Jenkins provided photos from an all-inclusive 2016 trip that she and Ravandi took to Baja, Mexico that didn’t involve AUSV work at all. She said that she long wondered about the organization’s finances, and said Ravandi gifted her with various Apple products, clothing, food, and hotel rooms. “It wasn’t really adding up,” she said in an interview, adding that Ravandi rarely clued her into the organization’s inner workings. “She would tell me enough for me to not ask a lot of questions. And if you did ask questions, it would get dismissed. Or she would belittle you.” Ravandi said all gifts came from her personal bank account. She said the most expensive bag ever gifted was designed by Ralph Lauren, and cost $100.
Two others recalled a lavish Christmas Party during which Ravandi disputed payment with the caterer (a claim Ravandi denied), then distributed expensive gifts to staff and the children of veterans. “I don’t know where this money was coming from,” a source said. “It was strange.”
Few had any insight into AUSV’s finances, and it was often hard to tell whether purchases were being made on Ravandi’s personal card or one of her numerous business cards. Eight former employees said Ravandi frequently took herself and staff out for luxurious (and sometimes boozy) lunches and dinners. (While some non-profit dollars going towards food is generally seen as acceptable, alcohol is seen as harder to justify as a business expense.)
During one of Ravandi’s meals, in late 2018, a former employee said he asked Ravandi whether it was okay for her to be purchasing alcohol with the business card. “She said it didn’t matter, that it was a company expense,” this source recalled. “Treating our team to lunch and dinner comes from my dignified training in the military,” Ravandi said. “We treat all people the same. Leaders don’t eat better food and leaders don’t have better accommodations due to their rank and status.” (She maintained that all alcohol purchases have come out of her personal account.)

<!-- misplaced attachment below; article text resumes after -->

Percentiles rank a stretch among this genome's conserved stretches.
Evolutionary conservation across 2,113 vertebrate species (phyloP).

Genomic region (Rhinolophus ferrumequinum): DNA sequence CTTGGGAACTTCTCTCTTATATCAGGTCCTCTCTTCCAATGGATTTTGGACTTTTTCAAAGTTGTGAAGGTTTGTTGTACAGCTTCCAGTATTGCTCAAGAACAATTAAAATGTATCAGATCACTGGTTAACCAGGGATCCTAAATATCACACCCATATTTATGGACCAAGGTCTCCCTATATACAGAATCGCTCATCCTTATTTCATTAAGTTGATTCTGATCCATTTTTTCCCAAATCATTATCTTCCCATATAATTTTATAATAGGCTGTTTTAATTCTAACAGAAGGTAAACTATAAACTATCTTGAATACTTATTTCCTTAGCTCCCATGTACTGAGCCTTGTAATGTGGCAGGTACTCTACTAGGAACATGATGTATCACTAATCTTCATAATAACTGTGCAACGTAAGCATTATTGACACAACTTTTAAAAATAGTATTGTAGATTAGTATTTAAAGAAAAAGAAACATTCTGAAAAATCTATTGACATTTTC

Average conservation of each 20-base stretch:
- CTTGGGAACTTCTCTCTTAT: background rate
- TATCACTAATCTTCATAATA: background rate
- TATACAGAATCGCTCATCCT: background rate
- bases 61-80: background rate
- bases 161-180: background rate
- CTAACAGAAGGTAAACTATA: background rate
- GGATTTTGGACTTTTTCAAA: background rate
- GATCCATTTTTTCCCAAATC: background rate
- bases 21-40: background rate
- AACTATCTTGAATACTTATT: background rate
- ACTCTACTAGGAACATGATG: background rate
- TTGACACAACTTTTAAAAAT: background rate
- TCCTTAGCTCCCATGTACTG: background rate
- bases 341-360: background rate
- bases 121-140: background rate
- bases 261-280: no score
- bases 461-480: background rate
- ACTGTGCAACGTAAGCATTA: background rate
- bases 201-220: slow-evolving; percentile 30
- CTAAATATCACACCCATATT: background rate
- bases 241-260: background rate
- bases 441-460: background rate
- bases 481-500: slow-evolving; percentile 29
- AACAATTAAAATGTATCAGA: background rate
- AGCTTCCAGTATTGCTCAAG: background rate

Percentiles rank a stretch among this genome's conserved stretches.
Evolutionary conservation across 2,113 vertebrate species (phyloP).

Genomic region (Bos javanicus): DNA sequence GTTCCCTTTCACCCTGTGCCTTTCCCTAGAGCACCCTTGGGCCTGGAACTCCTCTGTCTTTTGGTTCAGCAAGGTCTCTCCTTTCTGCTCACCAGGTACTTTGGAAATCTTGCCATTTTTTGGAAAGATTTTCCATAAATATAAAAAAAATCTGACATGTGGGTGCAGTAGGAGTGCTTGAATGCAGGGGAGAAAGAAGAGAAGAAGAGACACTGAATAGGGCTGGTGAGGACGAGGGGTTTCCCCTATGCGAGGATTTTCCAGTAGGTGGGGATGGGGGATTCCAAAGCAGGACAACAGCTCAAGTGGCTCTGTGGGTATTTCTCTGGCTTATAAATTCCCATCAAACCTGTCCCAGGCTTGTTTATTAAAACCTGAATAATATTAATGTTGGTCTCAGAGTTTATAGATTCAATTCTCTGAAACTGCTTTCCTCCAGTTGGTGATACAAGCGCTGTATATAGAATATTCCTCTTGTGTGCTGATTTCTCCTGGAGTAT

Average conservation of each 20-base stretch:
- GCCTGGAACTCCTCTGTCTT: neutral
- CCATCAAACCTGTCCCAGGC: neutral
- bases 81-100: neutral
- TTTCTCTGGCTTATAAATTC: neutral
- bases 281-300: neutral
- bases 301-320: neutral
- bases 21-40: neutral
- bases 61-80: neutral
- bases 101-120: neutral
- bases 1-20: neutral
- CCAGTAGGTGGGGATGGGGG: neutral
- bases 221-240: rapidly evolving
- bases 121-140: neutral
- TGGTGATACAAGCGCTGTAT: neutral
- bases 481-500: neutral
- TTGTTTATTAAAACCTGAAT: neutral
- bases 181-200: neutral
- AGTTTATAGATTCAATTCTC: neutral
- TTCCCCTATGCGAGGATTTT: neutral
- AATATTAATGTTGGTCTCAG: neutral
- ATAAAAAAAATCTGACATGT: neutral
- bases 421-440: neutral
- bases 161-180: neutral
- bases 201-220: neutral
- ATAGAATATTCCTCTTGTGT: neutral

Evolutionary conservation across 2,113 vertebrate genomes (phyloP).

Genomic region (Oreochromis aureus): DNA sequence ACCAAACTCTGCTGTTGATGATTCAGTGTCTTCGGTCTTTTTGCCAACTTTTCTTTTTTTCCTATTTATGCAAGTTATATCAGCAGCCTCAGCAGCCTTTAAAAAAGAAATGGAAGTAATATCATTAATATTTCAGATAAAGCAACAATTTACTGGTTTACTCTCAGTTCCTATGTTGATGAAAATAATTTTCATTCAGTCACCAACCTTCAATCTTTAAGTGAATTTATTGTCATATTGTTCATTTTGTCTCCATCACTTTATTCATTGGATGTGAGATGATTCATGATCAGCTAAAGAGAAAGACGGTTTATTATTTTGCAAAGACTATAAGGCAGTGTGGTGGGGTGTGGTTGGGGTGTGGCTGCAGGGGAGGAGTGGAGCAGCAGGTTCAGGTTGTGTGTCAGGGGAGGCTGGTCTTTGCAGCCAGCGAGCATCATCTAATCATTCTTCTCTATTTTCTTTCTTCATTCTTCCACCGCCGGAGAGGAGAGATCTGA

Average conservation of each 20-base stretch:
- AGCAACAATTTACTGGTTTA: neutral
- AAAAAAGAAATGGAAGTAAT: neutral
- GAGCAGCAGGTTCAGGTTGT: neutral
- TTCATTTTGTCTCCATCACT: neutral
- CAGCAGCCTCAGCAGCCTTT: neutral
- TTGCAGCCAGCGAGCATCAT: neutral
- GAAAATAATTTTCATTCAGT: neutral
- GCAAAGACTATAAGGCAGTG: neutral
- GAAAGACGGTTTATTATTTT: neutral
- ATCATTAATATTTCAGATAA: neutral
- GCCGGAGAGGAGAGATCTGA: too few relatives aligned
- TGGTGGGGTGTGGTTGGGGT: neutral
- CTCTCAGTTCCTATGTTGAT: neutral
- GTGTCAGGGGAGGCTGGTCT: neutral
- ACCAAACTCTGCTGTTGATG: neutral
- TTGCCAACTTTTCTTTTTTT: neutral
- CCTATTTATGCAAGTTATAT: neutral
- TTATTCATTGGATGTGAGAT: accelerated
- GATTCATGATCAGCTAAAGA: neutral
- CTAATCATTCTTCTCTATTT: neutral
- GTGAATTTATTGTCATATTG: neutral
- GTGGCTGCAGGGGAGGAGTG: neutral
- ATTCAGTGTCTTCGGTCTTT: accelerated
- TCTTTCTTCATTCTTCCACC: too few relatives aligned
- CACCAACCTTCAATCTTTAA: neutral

Kalivas said numerous AUSV expenditures — like gifts, trips, dresses, and alcohol — raised questions about AUSV’s handling of non-profit dollars. “If donor funds aren’t being recorded properly or spent towards a charitable mission and are instead being spent for personal reasons, that’s illegal, basically,” she said. Indeed, the IRS has strict rules over how funds are to be tracked and spent, with all personal expenses expected to be fully reimbursed.
Eleven former employees also described strange behavior around the organization’s payment system. Two said employees received checks that bounced, while others said they weren’t paid on time. In one 2019 email sent to an AUSV official and obtained by Task & Purpose, an employee claimed she wasn’t paid promised overtime. Eight former employees also said they didn’t receive proper tax forms from Ravandi. “I contacted the IRS and they could not find any record of taxes or any W-2 reporting from AUSV for me,” one of them wrote in a 2019 email, raising the prospect that Ravandi didn’t pay proper taxes for her employees.